Personal Finance

Your taxes

Sanjiv Chaudhary | Updated on January 20, 2018 Published on March 20, 2016


My mother was having fixed deposits in a co-operative bank. After her death, as the nominee, I have closed the deposits and received around ₹2 lakh. This amount was shared equally by three of us, siblings. Is this amount taxable in my hands?

VVS Prabhakar

According to the Income Tax Act, 1961, any sum of money received by an individual from any person during a financial year (FY) without consideration, the aggregate value of which exceeds ₹50,000 is taxable under the head “income from other sources” in the hands of the recipient.

However, where the said money is received “under a will or by way of inheritance”, the same may be excluded from the income of the individual.

The income, however, earned from the amount invested out of funds inherited will be treated as the income of the transferee and taxed in his hands.

Since you and your siblings have inherited the maturity proceeds of fixed deposit amount from your mother, post her death, the same shall not be taxed in your hands. There is no requirement to disclose the receipt in your tax return as well. However, any income earned by you or your siblings from investing such funds shall be taxable in your respective hands.



I am a senior citizen receiving pension of ₹35,000 a month. I live in a rental house, paying a monthly rent of ₹7,000. Can I claim HRA deduction?

S Asokan

According to Section 80GG, where an assessee does not receive house rent allowance (HRA) from his employer and incurs expenditure on payment of rent, he may claim deduction of rent paid by filing the declaration in Form No 10BA.

Deduction available under Section 80GG of the Act is limited to lower of the following: Expenditure incurred on rent, less 10 per cent of total income; or 25 per cent of total income; or ₹2,000 per month (₹5,000 as proposed by the Finance Bill, 2016).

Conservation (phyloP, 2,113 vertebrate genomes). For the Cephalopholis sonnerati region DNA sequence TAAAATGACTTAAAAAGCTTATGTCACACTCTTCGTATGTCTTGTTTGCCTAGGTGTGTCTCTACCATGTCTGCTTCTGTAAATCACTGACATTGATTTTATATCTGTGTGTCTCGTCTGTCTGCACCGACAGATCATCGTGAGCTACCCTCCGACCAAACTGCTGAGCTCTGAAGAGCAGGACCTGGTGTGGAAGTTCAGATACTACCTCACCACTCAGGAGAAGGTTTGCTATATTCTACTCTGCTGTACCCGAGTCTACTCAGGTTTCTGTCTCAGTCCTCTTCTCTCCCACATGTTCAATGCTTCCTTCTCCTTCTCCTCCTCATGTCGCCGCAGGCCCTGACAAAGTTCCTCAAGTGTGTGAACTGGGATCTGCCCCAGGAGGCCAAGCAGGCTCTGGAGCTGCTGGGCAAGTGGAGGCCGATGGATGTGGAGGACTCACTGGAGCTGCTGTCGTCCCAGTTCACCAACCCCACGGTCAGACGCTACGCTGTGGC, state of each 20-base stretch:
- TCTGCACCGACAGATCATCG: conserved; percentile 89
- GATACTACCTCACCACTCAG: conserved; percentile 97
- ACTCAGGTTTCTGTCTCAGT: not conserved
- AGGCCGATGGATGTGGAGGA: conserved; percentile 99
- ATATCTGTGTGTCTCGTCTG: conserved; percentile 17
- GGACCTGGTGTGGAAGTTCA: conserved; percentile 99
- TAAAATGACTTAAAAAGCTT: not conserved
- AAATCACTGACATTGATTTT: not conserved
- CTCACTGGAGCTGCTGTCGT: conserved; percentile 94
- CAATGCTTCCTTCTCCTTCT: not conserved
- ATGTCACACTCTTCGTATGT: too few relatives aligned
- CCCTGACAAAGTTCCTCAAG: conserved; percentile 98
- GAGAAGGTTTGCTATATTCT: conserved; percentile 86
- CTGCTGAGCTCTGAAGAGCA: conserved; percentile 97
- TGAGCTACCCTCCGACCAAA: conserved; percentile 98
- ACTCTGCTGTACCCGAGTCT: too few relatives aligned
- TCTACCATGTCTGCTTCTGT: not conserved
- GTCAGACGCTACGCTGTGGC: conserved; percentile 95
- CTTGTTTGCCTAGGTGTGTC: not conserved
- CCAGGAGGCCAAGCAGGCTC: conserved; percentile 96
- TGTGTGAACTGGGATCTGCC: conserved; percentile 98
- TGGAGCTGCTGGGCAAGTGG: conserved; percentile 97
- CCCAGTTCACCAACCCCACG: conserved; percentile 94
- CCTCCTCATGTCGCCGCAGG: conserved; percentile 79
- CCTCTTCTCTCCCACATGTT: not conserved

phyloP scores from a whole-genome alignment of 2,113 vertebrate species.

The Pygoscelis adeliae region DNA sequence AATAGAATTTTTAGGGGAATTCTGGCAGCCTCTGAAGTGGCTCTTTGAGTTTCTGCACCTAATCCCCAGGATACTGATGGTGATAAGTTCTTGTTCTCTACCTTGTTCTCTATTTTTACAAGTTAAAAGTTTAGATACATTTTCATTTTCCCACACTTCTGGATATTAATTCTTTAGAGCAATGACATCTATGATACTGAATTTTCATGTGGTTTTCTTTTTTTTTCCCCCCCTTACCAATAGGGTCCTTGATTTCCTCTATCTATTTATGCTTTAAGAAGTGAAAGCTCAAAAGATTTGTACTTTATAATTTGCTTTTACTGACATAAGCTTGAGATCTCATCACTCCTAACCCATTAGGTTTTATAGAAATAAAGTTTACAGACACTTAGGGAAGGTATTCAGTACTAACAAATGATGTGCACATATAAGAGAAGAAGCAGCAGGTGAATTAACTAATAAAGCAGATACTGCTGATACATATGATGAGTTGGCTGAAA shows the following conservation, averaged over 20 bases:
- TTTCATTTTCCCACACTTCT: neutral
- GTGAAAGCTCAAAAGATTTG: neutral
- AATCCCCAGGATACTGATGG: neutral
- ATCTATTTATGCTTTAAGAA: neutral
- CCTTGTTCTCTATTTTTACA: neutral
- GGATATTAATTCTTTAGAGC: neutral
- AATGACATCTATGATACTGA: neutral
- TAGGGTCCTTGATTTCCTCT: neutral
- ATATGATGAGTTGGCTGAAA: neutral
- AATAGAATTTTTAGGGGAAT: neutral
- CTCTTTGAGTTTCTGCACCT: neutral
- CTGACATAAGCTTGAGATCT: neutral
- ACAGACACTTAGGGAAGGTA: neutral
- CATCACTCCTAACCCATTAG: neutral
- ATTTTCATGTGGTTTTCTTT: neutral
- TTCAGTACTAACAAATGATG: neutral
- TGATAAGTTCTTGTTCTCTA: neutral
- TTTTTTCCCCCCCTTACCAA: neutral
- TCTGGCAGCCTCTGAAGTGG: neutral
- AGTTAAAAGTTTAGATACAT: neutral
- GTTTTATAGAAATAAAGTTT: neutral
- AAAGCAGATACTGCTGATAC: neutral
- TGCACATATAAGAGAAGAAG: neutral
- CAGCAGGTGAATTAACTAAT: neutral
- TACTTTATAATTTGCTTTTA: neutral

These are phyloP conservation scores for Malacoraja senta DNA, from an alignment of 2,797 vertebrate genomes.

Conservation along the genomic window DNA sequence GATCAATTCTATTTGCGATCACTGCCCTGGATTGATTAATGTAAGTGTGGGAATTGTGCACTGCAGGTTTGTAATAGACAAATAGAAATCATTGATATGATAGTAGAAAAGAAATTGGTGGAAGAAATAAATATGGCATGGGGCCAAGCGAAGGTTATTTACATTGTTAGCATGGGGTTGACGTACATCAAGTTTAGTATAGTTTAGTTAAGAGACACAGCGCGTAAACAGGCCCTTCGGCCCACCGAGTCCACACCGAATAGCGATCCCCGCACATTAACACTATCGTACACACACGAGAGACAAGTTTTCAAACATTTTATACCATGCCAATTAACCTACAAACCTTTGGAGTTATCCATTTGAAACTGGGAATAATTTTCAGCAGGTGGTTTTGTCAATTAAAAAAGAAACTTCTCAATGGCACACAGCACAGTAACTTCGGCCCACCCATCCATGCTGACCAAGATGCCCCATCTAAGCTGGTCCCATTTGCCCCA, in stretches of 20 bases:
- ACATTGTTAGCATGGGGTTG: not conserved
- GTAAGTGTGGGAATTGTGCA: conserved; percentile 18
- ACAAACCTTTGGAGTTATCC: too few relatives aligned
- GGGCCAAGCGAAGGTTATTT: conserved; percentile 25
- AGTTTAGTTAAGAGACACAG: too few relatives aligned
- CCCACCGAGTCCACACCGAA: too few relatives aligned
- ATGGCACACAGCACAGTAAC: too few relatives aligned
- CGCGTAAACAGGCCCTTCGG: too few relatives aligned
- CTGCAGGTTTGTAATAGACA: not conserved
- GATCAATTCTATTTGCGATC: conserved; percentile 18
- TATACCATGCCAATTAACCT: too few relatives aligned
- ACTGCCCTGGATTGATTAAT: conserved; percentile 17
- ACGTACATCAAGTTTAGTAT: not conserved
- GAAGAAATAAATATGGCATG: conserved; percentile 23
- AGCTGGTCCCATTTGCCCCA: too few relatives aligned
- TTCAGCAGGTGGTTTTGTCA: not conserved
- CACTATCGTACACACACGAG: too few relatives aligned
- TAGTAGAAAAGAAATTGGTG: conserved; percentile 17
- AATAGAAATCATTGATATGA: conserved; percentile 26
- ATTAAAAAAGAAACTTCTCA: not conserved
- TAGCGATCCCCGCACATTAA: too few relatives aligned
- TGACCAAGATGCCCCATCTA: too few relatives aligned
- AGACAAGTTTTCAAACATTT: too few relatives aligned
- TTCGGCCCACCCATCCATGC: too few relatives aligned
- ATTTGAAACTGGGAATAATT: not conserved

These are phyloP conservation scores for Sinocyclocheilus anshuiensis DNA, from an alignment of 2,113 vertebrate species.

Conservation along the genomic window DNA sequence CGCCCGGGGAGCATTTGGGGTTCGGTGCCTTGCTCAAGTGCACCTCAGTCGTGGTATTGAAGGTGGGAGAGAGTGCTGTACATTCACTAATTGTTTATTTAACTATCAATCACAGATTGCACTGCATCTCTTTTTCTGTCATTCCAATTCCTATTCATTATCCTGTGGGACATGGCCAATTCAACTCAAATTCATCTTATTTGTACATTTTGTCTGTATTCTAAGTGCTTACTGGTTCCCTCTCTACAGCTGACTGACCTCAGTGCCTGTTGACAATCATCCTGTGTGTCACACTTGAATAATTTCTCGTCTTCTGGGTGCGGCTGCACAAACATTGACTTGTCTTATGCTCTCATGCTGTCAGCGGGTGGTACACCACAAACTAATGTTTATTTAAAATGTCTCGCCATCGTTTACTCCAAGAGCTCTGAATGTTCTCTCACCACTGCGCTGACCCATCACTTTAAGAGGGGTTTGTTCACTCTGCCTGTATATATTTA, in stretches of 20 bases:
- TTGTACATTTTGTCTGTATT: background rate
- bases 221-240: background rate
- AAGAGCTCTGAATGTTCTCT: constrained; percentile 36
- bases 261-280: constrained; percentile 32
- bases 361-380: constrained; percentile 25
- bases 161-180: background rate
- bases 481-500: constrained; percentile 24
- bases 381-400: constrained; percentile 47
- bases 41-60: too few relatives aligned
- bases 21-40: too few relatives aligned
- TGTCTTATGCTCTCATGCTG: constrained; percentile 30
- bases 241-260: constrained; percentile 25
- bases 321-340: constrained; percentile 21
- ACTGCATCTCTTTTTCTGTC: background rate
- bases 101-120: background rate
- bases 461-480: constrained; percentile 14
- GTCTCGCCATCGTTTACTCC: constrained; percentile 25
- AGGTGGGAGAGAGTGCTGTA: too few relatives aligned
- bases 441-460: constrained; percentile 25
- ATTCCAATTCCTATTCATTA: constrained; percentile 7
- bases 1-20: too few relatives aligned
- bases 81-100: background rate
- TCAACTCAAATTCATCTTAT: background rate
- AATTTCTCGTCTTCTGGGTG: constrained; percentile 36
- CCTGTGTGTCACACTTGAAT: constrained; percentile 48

No deduction is available under Section 80GG if the rent incurred by the assessee pertains to the house (owned by him, his spouse or minor child or by an HUF, of which such assessee is a member) at a place where he ordinarily resides or performs duties of his office or carries on his business of profession; or the assessee owns a self-occupied house at any other place whose annual value is nil.

According to the provisions of law, a claim can be made for purposes of tax deduction at source from pension.

The Drawing and Disbursing Authority can allow the claim under Section 80GG after he satisfies himself that all the conditions mentioned above are being met. He would also require evidence of actual payment of rent before allowing such deduction.

Based on the facts provided by you, you may claim deduction of rent paid by filing the declaration in Form No 10BA (as prescribed in the circular 20/2015 dated December 2, 2015 for financial year 2015-16) and providing actual rent receipts.

The writer is a practising chartered accountant. Send your queries to taxtalk@thehindu.co.in

Published on March 20, 2016
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